August 2018
Time to Innovate

Jeffrey Spear - President, Studio Spear

Jeff Spear

Enduring brands require constant evaluation, keeping tabs on market dynamics and buyer preferences. They also require a keen awareness, knowing when it's time to update, enhance or overhaul product offerings, brand strategies and marketing tactics.


Most brands have a somewhat predictable lifespan that, when well looked after, can be productive for a long, long time. If you look at a few of the more iconic consumer brands such as Starbucks, CocaCola or Apple, you can see that product offerings, brand attributes and marketing strategies have changed over the years. The same practices apply to your company and the brands you manage. The key is knowing when to pursue innovation and embrace change.

When you evaluate a product's lifespan, there is the launch when anything is possible; a point in time where sales have gained momentum, are reliable, and show no signs of slowing - indicating that marketplace acceptance is confirmed; and a time farther along when sales show obvious signs of faltering - an indication that the product has lost its relevance and/or is being overshadowed by someone else's innovation.

When it comes to innovation, it certainly makes sense to introduce new ideas and enhancements at the time when momentum shows signs of decline. This, however, is a purely reactionary approach and does not take into account the changes in marketplace dynamics or buyer preferences that prompted the downward trend. The troubling part is that, while you are scrambling to recover, sales continue to plummet and competitors have even more time to dominate the category.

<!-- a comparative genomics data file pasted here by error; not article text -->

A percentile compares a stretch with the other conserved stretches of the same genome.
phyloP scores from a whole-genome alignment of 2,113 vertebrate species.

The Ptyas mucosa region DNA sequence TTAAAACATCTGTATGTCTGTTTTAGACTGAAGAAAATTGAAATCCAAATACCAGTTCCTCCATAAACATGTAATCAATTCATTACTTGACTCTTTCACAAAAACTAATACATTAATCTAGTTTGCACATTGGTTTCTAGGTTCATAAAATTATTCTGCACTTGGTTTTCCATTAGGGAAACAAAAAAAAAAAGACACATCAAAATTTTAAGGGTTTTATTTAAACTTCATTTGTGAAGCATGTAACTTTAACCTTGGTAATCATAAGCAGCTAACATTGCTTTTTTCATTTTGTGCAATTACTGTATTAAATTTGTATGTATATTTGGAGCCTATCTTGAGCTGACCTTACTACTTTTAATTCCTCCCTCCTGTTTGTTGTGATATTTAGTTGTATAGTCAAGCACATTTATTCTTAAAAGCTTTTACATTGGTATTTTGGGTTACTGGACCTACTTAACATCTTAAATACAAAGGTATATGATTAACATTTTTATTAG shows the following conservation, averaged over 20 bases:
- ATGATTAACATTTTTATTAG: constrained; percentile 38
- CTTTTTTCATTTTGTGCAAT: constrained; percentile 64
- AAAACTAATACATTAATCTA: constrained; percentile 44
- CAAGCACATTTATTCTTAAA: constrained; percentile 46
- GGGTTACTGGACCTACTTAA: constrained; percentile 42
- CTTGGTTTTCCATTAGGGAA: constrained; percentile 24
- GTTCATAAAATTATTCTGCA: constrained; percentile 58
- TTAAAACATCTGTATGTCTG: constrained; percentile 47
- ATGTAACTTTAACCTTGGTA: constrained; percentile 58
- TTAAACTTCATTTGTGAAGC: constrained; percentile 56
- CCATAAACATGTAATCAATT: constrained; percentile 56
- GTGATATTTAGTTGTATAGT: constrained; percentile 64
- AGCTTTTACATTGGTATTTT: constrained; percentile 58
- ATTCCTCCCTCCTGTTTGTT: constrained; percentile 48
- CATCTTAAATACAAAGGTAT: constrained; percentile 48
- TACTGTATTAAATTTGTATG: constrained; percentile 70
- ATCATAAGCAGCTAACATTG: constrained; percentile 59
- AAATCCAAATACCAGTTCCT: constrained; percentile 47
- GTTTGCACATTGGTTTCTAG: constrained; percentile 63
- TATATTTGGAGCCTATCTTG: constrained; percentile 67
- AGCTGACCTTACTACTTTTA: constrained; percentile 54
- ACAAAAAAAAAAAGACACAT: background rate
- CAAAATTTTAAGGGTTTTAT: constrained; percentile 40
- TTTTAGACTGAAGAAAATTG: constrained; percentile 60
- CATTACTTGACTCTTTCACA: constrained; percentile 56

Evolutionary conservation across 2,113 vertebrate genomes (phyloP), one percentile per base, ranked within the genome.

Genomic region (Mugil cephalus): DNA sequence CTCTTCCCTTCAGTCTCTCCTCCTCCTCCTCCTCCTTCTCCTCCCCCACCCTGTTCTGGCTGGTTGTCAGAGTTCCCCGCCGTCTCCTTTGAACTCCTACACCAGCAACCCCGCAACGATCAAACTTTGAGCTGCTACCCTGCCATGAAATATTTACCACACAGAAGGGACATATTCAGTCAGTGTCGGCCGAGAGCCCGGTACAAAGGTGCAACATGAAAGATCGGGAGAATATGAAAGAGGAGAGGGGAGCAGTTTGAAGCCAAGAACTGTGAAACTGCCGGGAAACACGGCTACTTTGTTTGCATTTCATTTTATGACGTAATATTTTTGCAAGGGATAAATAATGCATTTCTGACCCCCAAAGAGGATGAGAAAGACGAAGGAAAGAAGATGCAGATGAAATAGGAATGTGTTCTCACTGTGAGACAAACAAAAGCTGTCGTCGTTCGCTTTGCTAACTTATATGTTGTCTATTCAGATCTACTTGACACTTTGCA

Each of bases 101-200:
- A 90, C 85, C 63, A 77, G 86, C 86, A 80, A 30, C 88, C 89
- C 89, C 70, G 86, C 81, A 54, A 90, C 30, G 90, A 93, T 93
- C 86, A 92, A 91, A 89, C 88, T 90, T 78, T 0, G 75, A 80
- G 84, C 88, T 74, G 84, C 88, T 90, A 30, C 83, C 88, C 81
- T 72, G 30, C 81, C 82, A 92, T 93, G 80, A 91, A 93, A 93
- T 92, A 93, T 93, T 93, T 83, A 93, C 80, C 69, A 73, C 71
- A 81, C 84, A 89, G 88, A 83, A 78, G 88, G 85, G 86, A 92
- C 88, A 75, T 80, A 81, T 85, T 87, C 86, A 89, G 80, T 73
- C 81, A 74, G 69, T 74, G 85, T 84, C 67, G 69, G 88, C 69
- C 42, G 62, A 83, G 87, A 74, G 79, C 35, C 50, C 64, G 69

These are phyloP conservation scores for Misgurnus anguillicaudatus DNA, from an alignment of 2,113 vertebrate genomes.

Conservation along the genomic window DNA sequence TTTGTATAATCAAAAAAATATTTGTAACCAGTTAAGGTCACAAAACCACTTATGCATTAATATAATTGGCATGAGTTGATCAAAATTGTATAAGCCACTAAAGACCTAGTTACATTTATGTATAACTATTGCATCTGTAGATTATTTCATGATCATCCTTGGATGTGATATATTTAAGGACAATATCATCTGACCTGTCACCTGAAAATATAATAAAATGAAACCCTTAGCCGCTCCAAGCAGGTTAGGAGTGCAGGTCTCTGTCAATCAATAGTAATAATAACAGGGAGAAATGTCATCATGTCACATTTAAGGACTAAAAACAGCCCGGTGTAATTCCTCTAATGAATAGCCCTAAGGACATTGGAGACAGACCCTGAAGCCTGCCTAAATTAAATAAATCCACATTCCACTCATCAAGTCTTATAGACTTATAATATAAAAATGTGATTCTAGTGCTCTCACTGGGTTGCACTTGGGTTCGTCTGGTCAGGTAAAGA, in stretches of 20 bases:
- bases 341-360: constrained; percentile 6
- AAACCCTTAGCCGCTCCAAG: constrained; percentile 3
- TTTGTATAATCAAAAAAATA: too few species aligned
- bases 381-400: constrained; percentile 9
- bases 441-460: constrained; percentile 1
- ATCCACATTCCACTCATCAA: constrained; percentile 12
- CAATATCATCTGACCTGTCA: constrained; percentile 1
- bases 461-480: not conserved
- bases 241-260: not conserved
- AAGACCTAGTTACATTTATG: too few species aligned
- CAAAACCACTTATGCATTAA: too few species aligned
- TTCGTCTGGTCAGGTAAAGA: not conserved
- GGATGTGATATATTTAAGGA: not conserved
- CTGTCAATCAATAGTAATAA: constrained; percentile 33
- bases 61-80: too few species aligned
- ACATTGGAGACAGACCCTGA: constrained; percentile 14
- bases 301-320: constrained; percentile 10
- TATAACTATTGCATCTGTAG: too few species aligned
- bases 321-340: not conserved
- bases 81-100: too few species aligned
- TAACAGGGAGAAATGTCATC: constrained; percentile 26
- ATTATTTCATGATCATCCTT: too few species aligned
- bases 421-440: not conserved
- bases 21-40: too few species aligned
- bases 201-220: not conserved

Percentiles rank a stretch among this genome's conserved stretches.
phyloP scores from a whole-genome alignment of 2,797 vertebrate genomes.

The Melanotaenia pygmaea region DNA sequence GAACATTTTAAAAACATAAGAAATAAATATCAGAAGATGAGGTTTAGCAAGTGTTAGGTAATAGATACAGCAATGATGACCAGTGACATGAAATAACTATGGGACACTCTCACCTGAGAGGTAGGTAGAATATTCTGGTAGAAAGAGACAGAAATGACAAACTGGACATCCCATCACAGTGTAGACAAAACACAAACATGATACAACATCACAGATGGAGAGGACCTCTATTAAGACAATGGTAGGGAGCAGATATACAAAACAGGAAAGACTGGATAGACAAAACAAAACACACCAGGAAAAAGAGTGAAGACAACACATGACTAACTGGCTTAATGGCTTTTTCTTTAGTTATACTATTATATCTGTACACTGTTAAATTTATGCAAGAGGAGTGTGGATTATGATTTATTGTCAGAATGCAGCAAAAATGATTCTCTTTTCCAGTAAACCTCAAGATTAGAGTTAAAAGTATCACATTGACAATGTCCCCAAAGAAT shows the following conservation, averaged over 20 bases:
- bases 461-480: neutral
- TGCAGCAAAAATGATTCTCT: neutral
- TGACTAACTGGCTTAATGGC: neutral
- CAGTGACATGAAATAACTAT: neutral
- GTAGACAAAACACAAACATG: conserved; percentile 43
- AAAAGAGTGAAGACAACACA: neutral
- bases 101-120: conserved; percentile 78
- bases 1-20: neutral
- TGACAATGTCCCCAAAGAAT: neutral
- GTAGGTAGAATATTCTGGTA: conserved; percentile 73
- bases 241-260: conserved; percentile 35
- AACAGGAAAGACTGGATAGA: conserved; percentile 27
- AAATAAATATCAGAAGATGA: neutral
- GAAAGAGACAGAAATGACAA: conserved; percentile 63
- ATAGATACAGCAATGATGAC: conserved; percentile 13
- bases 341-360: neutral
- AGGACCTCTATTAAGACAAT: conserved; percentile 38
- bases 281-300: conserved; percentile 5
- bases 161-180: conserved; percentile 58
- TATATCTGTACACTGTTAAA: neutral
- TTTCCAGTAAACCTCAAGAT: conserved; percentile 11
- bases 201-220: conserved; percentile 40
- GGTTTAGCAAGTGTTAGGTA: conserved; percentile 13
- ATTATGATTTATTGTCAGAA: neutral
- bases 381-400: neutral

The savvy approach is to initiate change, and seek out new innovations, before sales reach their pinnacle. While it may seem ill advised to invest in something new while your latest and greatest has not yet achieved its full potential, this approach gives you time to conduct marketplace research and more accurately gauge where trends and preferences are heading. It also means that you avoid a decline in overall sales, even though an individual product, or line of products, may be faltering.

Of course, growth is still possible through innovation after a decline is realized. That being said, resources allocated to prop up sales may be stretched thin, leaving little for new product development and marketing support. Ultimately, growth is faster when innovation is prompted well in advance of decline.

This same dynamic applies to the look and feel of your brand image and marketing tactics. Touchpoints including trademarks, packaging designs, websites, tradeshow booths, etc., will also experience periods of rapid upward acceptance when new, and eventually lose their impact and appeal over time.

The key is staying relevant, vibrant and vital. Keeping up with research that confirms stability and/or changes in market dynamics and consumer preferences is always a good idea. In addition, you'll want to keep your brand image and promotional campaigns fresh by employing design upgrades on a regular basis.


If the time has come to overhaul, update and re-invigorate your brand image, or you'd like to change up your marketing program, please call 904 685 2135 - ask for Jeff Spear. You can also contact Jeff via email:

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